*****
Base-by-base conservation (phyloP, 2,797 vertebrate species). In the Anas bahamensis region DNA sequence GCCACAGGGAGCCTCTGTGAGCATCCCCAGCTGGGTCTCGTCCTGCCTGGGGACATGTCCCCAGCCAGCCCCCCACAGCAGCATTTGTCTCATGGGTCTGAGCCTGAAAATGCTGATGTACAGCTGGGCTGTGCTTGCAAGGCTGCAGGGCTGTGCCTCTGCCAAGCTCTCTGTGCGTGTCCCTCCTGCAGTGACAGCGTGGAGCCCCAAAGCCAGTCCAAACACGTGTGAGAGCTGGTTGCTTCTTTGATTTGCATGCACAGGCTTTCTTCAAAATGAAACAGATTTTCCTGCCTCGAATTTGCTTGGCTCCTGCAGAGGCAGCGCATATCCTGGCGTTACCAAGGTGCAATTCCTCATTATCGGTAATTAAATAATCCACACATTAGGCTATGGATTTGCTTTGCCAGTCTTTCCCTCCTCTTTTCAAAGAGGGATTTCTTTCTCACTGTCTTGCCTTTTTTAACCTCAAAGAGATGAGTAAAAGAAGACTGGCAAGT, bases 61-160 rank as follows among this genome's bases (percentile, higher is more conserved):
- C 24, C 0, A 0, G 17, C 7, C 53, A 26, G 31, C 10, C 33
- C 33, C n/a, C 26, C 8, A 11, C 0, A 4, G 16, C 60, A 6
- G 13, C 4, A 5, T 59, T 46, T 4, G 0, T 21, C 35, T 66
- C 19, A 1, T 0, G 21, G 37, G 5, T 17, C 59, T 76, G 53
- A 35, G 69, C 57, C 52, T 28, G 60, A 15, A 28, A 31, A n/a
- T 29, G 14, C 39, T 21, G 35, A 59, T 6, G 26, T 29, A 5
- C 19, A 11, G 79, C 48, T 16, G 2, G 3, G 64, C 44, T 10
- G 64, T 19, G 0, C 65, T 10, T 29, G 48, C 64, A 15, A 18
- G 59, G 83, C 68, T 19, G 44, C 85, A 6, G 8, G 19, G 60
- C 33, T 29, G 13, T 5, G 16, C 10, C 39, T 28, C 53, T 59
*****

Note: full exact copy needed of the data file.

Base-by-base conservation (phyloP, 2,797 vertebrate species). In the Anas bahamensis region DNA sequence GCCACAGGGAGCCTCTGTGAGCATCCCCAGCTGGGTCTCGTCCTGCCTGGGGACATGTCCCCAGCCAGCCCCCCACAGCAGCATTTGTCTCATGGGTCTGAGCCTGAAAATGCTGATGTACAGCTGGGCTGTGCTTGCAAGGCTGCAGGGCTGTGCCTCTGCCAAGCTCTCTGTGCGTGTCCCTCCTGCAGTGACAGCGTGGAGCCCCAAAGCCAGTCCAAACACGTGTGAGAGCTGGTTGCTTCTTTGATTTGCATGCACAGGCTTTCTTCAAAATGAAACAGATTTTCCTGCCTCGAATTTGCTTGGCTCCTGCAGAGGCAGCGCATATCCTGGCGTTACCAAGGTGCAATTCCTCATTATCGGTAATTAAATAATCCACACATTAGGCTATGGATTTGCTTTGCCAGTCTTTCCCTCCTCTTTTCAAAGAGGGATTTCTTTCTCACTGTCTTGCCTTTTTTAACCTCAAAGAGATGAGTAAAAGAAGACTGGCAAGT, bases 61-160 rank as follows among this genome's bases (percentile, higher is more conserved):
- C 24, C 0, A 0, G 17, C 7, C 53, A 26, G 31, C 10, C 33
- C 33, C n/a, C 26, C 8, A 11, C 0, A 4, G 16, C 60, A 6
- G 13, C 4, A 5, T 59, T 46, T 4, G 0, T 21, C 35, T 66
- C 19, A 1, T 0, G 21, G 37, G 5, T 17, C 59, T 76, G 53
- A 35, G 69, C 57, C 52, T 28, G 60, A 15, A 28, A 31, A n/a
- T 29, G 14, C 39, T 21, G 35, A 59, T 6, G 26, T 29, A 5
- C 19, A 11, G 79, C 48, T 16, G 2, G 3, G 64, C 44, T 10
- G 64, T 19, G 0, C 65, T 10, T 29, G 48, C 64, A 15, A 18
- G 59, G 83, C 68, T 19, G 44, C 85, A 6, G 8, G 19, G 60
- C 33, T 29, G 13, T 5, G 16, C 10, C 39, T 28, C 53, T 59